The Zleeper: a 745bhp 1969 Camaro Z-28
This wicked ’69 Z-28 RS packs a mighty Shafiroff punch
Pictures and story by Chuck Vranas
Regardless if you are into muscle cars, hot rods, or customs, there is one common thread that binds us together. . . your first encounter with a sleeper.
No we’re not talking sitting in a classroom during a boring lecture, or being subjected to more than one bad drive-in movie. We’re talking about the surprise you got when you pulled up to the lights and literally got your socks blown off by a mundane competitor in the next lane. You know the one. . . the ride with a nondescript exterior hiding a wicked badass combination under the hood.
You can only imagine just how many greenbacks have exchanged hands to the driver of a car that looked like it couldn’t race you to the corner if you gave it a formidable lead.
Brett Steven’s saw more than his share of hopped-up cars running the strip in his hometown during the heyday of the muscles car explosion in the ‘60s. Everything from blown and injected big-blocks to high-strung small blocks made the scene, but the cars that caught his attention most were those that were subtle and unassuming. For Brett, the ultimate killer combination was that of a ’69 Camaro wielding an unknown V8 under its hood looking for action on a Saturday night.
The original plan was to build a neat ’69 Camaro. The search was on for a workable ’69 which the pair could get cleaned up in a short period of time as a low-buck project. He put the word out and in a snap he had located a base ’69 in Ohio while doing some racing.
A deal was made and the ’69 was driven back from Ohio to Brett’s home garage. While it was an original numbers matching car, a thorough evaluation proved that it was in need of far more than he had planned.
The car still proposed a challenge and he began its disassembly with an eye on what style the rebuild would take. Brett reached back into his memories and decided the car would be reborn as a Z/28 RS with an edgy attitude and a secret lurking under the hood.
With the car partially disassembled in the garage, Brett enlisted the help of ace fabricators Tom Flash and Javier Torres of Burtonsville, Maryland, to complete the teardown and begin the arduous task of reconstructing the body.
After evaluating the panels and seeing that very little was worth saving, a call was placed to Denny’s Camaro Parts in Mountville, Pennsylvania, to order up fresh stock including floors, rear quarters, doors, fenders, trunk, dash, and hood.
As Brett told us “if there was a replacement sheetmetal part available, I bought it”, not wanting to cut any corners on the build. With sparks flying and welders working overtime the ‘69’s body was whipped back into shape as the pair worked tirelessly to kick-start the resurrection.
With the body beat going strong Brett called on Rob Morris of Mount Airy, Maryland, to massage the steel to perfection while ensuring every line was razor sharp. Rob laid down a decadent coating of PPG Red Jewel vibe accented by white Z-28 stripes which he buried in the clear coat.
Once the body was gleaming with fresh flavor, it was time to address the mechanical side of the build. Having worked with Robert Norris of R&C Fabrication of Westminster, Maryland, before on his Chevelle, Brett knew that Robert would share his vision of creating a low-slung razor sharp ’69 with loads of attitude.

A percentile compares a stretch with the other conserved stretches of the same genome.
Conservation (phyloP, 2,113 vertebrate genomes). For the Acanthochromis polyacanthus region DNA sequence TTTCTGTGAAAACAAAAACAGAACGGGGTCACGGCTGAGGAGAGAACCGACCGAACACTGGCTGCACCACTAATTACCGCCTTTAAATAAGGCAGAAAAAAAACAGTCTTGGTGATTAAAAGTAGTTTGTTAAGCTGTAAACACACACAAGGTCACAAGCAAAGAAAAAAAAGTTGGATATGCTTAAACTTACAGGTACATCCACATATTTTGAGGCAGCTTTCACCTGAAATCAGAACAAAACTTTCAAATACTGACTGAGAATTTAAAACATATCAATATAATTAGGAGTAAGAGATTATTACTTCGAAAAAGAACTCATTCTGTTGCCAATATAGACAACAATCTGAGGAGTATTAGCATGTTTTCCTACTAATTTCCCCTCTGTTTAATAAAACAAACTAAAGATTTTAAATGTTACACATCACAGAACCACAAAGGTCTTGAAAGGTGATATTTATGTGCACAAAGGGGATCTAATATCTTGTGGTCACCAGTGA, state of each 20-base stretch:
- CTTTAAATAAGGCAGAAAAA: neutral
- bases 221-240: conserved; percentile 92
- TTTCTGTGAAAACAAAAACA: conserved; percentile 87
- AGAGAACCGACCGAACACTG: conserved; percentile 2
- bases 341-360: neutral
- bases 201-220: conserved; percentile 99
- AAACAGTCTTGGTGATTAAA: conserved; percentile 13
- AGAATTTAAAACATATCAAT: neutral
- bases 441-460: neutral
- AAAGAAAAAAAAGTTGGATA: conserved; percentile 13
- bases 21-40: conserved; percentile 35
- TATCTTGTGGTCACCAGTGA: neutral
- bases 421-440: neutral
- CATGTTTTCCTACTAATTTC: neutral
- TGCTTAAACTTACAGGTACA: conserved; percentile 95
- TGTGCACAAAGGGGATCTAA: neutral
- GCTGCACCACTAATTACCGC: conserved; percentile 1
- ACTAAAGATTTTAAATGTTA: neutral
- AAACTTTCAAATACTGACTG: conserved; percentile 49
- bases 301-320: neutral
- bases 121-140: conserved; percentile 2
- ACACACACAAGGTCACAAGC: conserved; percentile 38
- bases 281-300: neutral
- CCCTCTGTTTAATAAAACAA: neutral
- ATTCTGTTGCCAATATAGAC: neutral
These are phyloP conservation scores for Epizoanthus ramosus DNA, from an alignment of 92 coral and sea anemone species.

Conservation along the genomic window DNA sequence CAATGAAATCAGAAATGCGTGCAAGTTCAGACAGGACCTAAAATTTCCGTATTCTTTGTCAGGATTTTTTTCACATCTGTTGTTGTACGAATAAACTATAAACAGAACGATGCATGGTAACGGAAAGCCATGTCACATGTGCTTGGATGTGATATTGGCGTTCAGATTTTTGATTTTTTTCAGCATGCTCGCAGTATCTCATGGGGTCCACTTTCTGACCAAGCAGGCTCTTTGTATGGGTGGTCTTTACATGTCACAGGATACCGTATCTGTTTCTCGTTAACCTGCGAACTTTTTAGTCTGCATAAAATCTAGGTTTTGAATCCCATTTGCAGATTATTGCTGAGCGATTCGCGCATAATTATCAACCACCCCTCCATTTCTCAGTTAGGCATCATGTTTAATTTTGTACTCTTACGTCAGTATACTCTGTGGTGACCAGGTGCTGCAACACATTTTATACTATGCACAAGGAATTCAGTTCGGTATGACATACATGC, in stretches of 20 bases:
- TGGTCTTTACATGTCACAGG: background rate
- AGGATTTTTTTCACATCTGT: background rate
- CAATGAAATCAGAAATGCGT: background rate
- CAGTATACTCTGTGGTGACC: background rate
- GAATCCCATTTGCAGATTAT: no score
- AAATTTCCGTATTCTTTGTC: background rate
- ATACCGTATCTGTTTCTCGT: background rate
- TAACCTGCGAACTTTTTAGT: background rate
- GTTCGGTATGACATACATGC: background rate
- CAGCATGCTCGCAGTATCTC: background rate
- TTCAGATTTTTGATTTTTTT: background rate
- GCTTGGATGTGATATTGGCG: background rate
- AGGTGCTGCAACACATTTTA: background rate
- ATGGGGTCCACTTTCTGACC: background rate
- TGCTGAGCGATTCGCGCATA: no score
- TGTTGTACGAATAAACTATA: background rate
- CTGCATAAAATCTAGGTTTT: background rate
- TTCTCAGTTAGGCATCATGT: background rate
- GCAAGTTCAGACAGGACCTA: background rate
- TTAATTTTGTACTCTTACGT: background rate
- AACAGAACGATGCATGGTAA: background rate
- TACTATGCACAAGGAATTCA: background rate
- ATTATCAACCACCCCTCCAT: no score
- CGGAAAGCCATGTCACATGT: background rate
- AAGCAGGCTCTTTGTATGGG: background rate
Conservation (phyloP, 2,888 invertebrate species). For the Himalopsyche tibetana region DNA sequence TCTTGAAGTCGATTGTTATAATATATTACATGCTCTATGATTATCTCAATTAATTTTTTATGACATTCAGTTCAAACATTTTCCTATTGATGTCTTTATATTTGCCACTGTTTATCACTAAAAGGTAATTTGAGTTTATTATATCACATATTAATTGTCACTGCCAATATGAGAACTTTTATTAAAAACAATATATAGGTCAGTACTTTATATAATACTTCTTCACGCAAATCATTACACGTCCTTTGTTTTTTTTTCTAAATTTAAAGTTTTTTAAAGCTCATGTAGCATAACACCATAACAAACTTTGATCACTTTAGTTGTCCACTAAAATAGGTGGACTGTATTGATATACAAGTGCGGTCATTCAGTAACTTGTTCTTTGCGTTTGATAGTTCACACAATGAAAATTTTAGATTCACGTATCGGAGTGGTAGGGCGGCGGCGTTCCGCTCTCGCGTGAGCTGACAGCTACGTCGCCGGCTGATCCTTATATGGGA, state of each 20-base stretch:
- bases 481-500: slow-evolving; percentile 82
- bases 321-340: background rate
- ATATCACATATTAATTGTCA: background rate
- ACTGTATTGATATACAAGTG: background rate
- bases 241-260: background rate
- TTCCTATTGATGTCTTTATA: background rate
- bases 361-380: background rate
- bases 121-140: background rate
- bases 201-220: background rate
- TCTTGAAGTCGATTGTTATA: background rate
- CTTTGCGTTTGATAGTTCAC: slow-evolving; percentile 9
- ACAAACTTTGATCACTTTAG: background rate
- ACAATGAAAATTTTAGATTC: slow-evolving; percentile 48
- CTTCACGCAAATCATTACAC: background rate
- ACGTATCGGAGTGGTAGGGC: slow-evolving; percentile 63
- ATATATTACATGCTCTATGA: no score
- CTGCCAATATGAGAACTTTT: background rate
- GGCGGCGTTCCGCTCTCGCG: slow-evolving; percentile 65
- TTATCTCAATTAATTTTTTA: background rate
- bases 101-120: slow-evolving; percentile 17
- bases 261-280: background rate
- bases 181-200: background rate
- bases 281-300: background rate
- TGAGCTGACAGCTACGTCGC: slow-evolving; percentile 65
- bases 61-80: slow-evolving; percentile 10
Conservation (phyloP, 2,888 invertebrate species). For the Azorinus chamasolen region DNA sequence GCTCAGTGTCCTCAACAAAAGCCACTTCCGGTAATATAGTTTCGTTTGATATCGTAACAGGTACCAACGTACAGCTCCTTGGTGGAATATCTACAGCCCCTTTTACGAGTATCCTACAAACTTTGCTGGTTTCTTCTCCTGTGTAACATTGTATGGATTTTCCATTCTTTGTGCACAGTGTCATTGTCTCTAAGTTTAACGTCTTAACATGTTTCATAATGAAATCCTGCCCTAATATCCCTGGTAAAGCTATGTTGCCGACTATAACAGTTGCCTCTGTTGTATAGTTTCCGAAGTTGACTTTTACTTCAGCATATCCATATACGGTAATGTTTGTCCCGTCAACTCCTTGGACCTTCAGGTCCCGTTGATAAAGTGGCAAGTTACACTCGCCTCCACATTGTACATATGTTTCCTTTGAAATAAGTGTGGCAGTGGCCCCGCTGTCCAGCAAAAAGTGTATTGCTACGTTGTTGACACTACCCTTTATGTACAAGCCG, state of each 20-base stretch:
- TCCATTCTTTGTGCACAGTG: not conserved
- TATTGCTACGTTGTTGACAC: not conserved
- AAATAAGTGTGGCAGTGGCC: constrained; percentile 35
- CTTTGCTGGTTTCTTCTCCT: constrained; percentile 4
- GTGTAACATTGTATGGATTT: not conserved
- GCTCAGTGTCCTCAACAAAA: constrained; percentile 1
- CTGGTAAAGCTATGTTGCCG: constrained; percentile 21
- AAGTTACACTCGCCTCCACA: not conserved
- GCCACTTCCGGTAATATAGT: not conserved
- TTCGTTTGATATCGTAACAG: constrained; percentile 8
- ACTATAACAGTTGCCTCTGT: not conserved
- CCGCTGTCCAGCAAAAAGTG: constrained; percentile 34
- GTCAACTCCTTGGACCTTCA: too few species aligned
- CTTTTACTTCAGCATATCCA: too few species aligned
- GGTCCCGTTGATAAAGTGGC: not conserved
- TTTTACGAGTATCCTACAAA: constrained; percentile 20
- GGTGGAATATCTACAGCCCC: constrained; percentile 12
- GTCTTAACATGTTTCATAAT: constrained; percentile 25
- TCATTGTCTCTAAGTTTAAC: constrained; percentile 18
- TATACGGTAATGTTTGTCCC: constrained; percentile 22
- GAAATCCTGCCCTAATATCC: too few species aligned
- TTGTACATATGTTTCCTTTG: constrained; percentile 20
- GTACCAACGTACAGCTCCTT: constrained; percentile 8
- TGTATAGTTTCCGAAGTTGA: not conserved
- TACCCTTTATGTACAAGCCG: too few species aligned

Robert signed onto the build and laid out a base which would get the car down low and ready for action. Up front the original subframe was blasted clean, powdercoated, and treated to Hotchkis tubular upper and lower A-arms combined with SSBC 2-inch dropped spindles complimented by QA1 adjustable coilover shocks.
Out back a Strange 12-bolt rear filled with 3.73:1 cogs is suspended in place by Calvert Racing’s split monoleaf springs and CalTracs traction bars combined with QA1 adjustable coilover shocks.
To bring it all to a halt, 11-inch SSBC rotors and calipers up front and factory drums out back get the job done. Sealing the cars newfound stance a set of Billet Specialties Street Lite wheels shod with Mickey Thompson Sportsman rubber keeps it planted to earth.
Knowing the car would now have the look; Brett wanted to make sure any stoplight challengers would get their moneys worth. He contacted Scott Shafiroff to build a pump-gas beast that would leave your guts on the floor once the go-pedal was planted.
The result was a 582ci stroked Rat packed with endless innovation Shafiroff is well-know for including an Eagle crank and rods, JE 10.5:1 slugs, Comp Cams stick, and Dart Pro aluminum heads. A 950cfm Holley sucks air and fuel through an Edelbrock Victor Series intake with spent gasses getting dumped through a set of Hooker headers.
The V8 pulled 745bhp on the dyno which is enough to peel back anyone’s eyelids! Still warm from the dyno, Robert laid it in place linked to a Coan Extreme 400 Pro trans and B&M Quicksilver shifter to handle the abuse.
At this point, Brett began the final assembly stage working with good friend Carl Davidson taking on the painstaking task of getting all of the cars systems up including wiring, fuel, brakes, cooling in order to prepare the car to be fired up.
Once the behemoth woke to shake the earth, the interior was finally glammed up with the seats being recovered in black and white houndstooth by Todd Meyers while Robert Norris returned to install the balance of the interior. Classic touches like a rosewood steering wheel and trim melds perfectly with Auto Meter gauges and carbon fiber dash accents.
The completed car exemplifies what a clean yet subtle execution in a build can bring to the table. All we can say is that Brett’s modern interpretation of a classic sleeper pack’s plenty of heat once he pulls away from a stoplight and that’s just plain bitchin’.